Our Unit Chief Pilot, Mario Carretta, gives a great insight into the training that DSAA pilots undergo and answers a question that they are asked regularly.

Mario Carretta

Are you here for training? is a question that the pilots of Dorset and Somerset Air Ambulance (DSAA) are commonly asked, when we are with the helicopter at landing sites, away from Henstridge.

Unfortunately, the answer is ‘no’. We will only land away from a designated aviation location (such as an airfield or hospital landing site), if we are on a mission and that mission is to deliver our critical care team to where they are needed the most.


However, the pilots are required to carry out a certain amount of training and testing, so that we can keep current and retain our licences. While some of the training occurs in the local skies around Henstridge, the majority is carried out at the Leonardo simulator facility in Sesto Calende, near Milan. Once a year, each of our pilots come off our roster and go to the simulator for three days with instructors and examiners from Specialist Aviation Services (DSAA’s air operator).

The training begins with some ground school, where we refresh our memories on things like aircraft limitations, aircraft systems, emergency procedures and the many regulations that govern our day-to-day flying. It’s then off to the simulator, which is a state-of-the-art facility that replicates the aircraft fairly accurately in most phases of flight, although the simulator is trickier to handle than the real aircraft when close to the ground.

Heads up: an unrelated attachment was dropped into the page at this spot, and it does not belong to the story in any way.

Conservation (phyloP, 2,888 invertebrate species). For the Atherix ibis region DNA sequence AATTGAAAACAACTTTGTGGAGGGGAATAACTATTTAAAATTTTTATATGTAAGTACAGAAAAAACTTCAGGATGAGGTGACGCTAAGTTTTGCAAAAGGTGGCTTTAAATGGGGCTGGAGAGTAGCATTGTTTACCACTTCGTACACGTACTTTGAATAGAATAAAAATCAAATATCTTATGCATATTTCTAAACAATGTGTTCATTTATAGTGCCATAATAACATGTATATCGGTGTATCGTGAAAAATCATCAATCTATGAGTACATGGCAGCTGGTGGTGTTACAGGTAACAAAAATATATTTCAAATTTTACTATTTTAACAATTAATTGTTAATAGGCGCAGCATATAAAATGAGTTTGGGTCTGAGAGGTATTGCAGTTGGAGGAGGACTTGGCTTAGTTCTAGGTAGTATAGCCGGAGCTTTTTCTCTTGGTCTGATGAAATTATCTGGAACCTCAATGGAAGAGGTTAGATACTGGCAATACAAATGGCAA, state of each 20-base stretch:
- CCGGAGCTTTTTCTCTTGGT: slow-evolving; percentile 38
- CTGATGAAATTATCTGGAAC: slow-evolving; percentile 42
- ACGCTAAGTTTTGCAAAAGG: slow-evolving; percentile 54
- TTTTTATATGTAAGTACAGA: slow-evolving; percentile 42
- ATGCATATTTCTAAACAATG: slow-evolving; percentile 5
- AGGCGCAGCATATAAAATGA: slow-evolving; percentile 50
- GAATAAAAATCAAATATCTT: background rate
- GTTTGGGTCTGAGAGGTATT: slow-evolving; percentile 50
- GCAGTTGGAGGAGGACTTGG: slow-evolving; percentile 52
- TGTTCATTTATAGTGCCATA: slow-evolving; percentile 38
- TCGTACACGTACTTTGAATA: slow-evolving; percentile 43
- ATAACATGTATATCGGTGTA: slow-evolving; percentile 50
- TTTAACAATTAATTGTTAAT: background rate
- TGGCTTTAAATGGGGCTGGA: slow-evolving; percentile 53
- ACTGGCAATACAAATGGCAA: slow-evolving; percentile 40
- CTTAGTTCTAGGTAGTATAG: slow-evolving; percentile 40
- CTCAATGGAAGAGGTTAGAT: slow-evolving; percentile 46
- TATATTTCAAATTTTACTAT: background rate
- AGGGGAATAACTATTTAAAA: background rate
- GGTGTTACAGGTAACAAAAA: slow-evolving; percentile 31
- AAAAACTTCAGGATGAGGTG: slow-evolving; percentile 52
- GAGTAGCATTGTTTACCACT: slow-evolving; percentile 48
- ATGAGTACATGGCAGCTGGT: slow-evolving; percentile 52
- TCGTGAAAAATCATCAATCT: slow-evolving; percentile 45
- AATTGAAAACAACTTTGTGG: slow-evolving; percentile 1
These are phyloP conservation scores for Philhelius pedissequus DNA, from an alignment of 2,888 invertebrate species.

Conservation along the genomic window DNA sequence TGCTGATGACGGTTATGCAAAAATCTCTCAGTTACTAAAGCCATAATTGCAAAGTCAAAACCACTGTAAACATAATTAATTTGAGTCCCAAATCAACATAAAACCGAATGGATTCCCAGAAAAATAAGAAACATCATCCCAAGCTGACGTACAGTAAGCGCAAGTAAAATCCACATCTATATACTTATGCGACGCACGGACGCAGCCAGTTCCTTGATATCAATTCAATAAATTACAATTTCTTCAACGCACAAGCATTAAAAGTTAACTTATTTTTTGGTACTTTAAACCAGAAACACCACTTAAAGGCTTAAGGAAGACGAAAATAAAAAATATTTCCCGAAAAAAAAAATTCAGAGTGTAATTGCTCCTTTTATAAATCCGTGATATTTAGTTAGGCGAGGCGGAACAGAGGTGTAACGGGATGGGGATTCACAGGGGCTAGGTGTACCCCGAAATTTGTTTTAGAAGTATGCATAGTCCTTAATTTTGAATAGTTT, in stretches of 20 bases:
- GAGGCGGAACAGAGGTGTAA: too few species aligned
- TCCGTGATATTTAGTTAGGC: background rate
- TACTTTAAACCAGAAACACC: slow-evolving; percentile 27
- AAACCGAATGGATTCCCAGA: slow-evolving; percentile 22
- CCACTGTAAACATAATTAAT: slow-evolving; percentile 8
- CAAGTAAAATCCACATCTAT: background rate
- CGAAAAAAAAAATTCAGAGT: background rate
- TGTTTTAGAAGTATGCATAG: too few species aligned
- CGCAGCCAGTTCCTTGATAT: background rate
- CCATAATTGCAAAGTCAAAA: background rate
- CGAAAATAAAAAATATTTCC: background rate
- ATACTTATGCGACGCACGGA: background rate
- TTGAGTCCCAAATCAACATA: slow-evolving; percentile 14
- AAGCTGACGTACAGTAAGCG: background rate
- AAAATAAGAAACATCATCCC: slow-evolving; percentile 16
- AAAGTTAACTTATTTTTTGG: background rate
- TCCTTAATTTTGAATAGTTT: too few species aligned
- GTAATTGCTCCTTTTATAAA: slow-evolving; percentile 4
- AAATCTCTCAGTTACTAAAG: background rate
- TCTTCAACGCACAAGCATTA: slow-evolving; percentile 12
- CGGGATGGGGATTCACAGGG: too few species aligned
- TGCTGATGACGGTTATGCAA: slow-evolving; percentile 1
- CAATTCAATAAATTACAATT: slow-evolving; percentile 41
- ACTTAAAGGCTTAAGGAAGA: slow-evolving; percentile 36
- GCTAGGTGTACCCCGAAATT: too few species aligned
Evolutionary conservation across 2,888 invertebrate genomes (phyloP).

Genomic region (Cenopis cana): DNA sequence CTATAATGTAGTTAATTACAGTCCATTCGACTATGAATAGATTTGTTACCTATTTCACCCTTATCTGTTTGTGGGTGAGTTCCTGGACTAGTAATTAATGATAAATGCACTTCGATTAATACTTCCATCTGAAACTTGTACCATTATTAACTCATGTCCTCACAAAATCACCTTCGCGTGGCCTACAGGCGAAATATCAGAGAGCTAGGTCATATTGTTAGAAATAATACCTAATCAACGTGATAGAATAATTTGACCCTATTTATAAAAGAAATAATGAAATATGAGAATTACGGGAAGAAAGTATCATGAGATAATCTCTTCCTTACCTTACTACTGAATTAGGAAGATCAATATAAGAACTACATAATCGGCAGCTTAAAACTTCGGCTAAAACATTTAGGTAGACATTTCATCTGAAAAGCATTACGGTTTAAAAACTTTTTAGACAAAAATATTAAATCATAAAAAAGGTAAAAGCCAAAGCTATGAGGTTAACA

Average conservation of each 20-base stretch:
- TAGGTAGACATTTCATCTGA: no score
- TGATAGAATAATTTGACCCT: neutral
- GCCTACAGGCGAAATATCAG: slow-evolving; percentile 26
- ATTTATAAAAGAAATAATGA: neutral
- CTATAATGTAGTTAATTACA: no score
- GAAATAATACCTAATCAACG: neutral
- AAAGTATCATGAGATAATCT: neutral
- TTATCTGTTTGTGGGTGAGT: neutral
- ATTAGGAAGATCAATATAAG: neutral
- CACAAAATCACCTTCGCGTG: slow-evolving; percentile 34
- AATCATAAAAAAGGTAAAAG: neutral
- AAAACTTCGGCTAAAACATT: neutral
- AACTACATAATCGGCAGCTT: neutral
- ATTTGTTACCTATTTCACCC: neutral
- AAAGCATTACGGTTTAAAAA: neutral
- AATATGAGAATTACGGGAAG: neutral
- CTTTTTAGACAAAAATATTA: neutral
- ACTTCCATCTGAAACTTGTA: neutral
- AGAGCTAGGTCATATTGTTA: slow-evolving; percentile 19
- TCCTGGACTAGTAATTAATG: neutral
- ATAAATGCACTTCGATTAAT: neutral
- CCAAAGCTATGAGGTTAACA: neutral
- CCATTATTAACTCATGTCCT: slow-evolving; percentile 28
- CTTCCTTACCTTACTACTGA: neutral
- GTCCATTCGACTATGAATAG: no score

DSAA is now a multi-pilot operation and so there are defined roles for each of the pilots, split up into pilot flying (PF) and pilot monitoring (PM) duties. Basically, the PF is on the controls and the PM assists them with other cockpit duties, such as reading out check lists, assisting with navigation and setting up of other aircraft systems.

The first element of training is carried out in good weather conditions, and we get two hours training in both the PF and PM roles; two pilots carry out the training together and swap roles between simulator slots.

View from the crew frosty fields Mario flying helicopter

There are many reasons for using a simulator, one being that you do not lose the operational aircraft to training, but primarily because many emergencies can be given in the simulator that would not be possible to practise in the real aircraft. Failures of critical systems, such as the tail rotor, hydraulic and electrical systems come thick and fast and the emergencies are introduced while we are simulating carrying out our helicopter emergency medical services role, which also adds to making the training more realistic.

After training in good weather, we then train for when we have to fly in cloud; another benefit of the simulator is that the weather conditions can be changed with the press of a few buttons. The aircraft is designed to assist us when flying in these difficult conditions and has a very capable autopilot that is easily programmed to take us to the destination airfield and then fly most of the approach automatically, with the pilot only having to intervene in the last few hundred feet. This still requires practice, as the aircraft will only do what you tell it to do!

Emergencies are also thrown into the mix, as flying in cloud adds another dimension to emergency handling. Most of our operational flying is carried out beneath the clouds and so this part of the simulator package is particularly beneficial.

Half Foggy landscape

Once the training is over, we are then required to complete our annual licence and proficiency checks as PF, which primarily consists of emergency handling scenarios. This takes about three hours and is flown in day, night and poor weather conditions, with a recent addition that we are now able to carry out our night vision goggle flying proficiency check in the simulator. A quick turnaround and it’s then time for us to act as PM for our ‘sim buddy’ while they carry out their licence and proficiency checks.

The final six hours in the simulator under test conditions is quite draining, but it brings together all the training you have just carried out and gives you the confidence that you could handle the emergency if it happened for real.